If you find yourself constantly resorting to generic answers when people ask you questions about yourself, it may be time to rethink your approach. So often we drift through our day, not even seeing the opportunities we have in conversations with others. From the simplest “Hey, how are you?” to the more complex questions you are asked throughout your work day — how often do you take time to answer the questions fully?
How important is listening? In his bestselling book, Blink, Malcolm Gladwell shares the results of an amazing study conducted by a medical researcher to determine the likelihood of doctors being sued by their patients.
In this study, roughly half of the doctors had never been sued. The other half had been sued at least twice. The research disclosed a specific difference between the two groups: The surgeons who had never been sued spent more than three minutes longer with each patient than those who had been sued spent with their patients.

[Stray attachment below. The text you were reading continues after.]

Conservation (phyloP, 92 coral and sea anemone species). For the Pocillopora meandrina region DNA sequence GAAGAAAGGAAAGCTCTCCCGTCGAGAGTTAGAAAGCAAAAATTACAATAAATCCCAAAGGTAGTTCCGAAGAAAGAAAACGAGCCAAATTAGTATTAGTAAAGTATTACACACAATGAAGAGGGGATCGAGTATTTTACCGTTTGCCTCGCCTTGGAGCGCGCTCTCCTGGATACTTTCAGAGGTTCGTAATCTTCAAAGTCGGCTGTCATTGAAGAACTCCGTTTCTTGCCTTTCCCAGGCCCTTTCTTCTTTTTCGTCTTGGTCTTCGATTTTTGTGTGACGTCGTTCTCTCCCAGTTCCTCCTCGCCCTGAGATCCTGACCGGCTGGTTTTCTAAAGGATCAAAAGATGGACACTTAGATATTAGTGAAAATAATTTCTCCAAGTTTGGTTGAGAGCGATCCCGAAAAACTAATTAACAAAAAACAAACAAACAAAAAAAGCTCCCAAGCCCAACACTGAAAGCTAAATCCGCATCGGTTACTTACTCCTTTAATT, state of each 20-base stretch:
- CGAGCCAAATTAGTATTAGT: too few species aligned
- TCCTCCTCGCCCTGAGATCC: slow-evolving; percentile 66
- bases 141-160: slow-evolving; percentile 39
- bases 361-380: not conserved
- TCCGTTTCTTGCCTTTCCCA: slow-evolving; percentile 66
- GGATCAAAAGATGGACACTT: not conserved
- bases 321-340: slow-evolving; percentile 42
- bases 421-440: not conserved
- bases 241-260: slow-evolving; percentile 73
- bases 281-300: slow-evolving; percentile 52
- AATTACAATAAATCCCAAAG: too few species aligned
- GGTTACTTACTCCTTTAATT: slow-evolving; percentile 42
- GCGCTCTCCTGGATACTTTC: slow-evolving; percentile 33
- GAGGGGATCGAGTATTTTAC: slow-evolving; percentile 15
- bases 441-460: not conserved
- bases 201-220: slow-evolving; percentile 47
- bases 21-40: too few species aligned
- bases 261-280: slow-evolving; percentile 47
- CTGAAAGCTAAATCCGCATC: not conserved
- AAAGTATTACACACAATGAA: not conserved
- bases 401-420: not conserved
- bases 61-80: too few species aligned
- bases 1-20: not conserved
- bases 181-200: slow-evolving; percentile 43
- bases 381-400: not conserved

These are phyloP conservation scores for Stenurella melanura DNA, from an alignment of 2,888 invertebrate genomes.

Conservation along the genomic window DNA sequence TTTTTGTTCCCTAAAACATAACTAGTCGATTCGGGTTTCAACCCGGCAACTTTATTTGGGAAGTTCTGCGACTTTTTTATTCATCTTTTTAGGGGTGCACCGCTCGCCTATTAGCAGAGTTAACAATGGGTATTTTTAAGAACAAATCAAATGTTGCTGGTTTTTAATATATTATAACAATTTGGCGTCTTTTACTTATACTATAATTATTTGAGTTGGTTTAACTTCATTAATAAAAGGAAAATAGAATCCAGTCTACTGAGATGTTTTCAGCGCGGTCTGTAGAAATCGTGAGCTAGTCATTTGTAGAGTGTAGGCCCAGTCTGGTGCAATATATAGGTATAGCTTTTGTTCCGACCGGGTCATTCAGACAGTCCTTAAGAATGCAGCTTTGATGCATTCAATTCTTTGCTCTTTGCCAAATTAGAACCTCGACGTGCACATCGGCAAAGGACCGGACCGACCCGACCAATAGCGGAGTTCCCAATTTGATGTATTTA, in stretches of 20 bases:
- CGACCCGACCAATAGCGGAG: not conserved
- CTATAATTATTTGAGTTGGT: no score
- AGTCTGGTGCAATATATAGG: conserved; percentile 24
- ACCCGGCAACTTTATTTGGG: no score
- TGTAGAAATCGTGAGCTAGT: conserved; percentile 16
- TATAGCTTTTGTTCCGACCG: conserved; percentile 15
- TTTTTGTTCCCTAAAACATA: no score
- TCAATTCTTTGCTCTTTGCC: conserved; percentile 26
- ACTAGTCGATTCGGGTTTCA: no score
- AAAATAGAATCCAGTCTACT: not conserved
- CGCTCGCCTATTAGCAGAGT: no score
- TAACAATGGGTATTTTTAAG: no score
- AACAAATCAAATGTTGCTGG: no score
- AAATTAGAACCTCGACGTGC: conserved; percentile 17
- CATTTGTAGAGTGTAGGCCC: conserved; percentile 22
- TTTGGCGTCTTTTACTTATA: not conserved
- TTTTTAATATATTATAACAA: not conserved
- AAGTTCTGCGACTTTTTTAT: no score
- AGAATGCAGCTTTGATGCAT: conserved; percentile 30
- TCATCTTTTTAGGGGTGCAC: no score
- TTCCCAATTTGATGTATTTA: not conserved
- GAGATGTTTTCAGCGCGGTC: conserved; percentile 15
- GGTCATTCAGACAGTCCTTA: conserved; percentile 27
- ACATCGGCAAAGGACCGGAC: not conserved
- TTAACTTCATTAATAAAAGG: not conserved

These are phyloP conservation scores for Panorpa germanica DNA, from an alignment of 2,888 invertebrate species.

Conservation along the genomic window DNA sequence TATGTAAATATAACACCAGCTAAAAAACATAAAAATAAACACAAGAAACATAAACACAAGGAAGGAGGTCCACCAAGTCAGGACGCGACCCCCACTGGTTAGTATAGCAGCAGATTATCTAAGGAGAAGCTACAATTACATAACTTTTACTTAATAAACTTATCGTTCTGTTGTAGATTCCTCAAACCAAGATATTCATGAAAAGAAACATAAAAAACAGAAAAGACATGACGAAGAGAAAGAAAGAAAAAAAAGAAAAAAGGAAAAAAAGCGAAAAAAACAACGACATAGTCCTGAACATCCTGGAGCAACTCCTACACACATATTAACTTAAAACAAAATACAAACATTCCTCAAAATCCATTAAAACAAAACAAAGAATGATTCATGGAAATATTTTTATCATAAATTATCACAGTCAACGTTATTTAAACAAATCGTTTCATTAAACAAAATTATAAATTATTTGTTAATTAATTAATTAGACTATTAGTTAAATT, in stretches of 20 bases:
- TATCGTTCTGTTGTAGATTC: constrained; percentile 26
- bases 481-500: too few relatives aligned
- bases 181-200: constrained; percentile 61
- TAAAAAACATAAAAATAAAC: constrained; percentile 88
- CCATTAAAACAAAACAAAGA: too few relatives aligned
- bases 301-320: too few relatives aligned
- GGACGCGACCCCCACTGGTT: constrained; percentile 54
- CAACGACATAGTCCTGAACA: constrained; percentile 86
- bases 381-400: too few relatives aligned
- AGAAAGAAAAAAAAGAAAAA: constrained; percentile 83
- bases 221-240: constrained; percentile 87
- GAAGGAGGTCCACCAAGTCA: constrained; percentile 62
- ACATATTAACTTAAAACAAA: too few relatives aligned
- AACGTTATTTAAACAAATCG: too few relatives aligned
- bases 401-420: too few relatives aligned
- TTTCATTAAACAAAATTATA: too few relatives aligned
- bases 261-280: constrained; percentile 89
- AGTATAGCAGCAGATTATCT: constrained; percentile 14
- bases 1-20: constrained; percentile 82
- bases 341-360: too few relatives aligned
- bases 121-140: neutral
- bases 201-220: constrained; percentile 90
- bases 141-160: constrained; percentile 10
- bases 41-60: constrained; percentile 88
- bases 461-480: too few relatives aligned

Delegation is great. Giving up control, philosophy and initial concept, however, is not. In marketing, delegation is often critical to execution, but it’s also where results can start to break down. So, where is the disconnect that leads to this breakdown?
Delegation, as a concept, is fairly simple. You hand over a task or job for another individual to carry out. But, in order for delegation to work, the people that are being delegated to may require the same understanding as you do of the situation,
The way that Value Propositions are typically created often do not work. Why is that, you ask? Because most of them don’t convey anything memorable or valuable when you use them, and most are not about what the OTHER person actually cares about.
I have been concerned about this for years and as a firm, we have focused on improving this for the advisors we work with. The problem has been defined by a study done by Pershing and multiple articles written on the topic.
There are definitive correlations between doing something different, taking potential risks, and finding more success. Have you counted the number of times you have gone outside of your comfort zone? Every day? Every week?
If you go outside of your comfort zone and take even a small risk just one time per day, you could be making opportunities.
What would happen if one day you decide to do something different than what you usually do?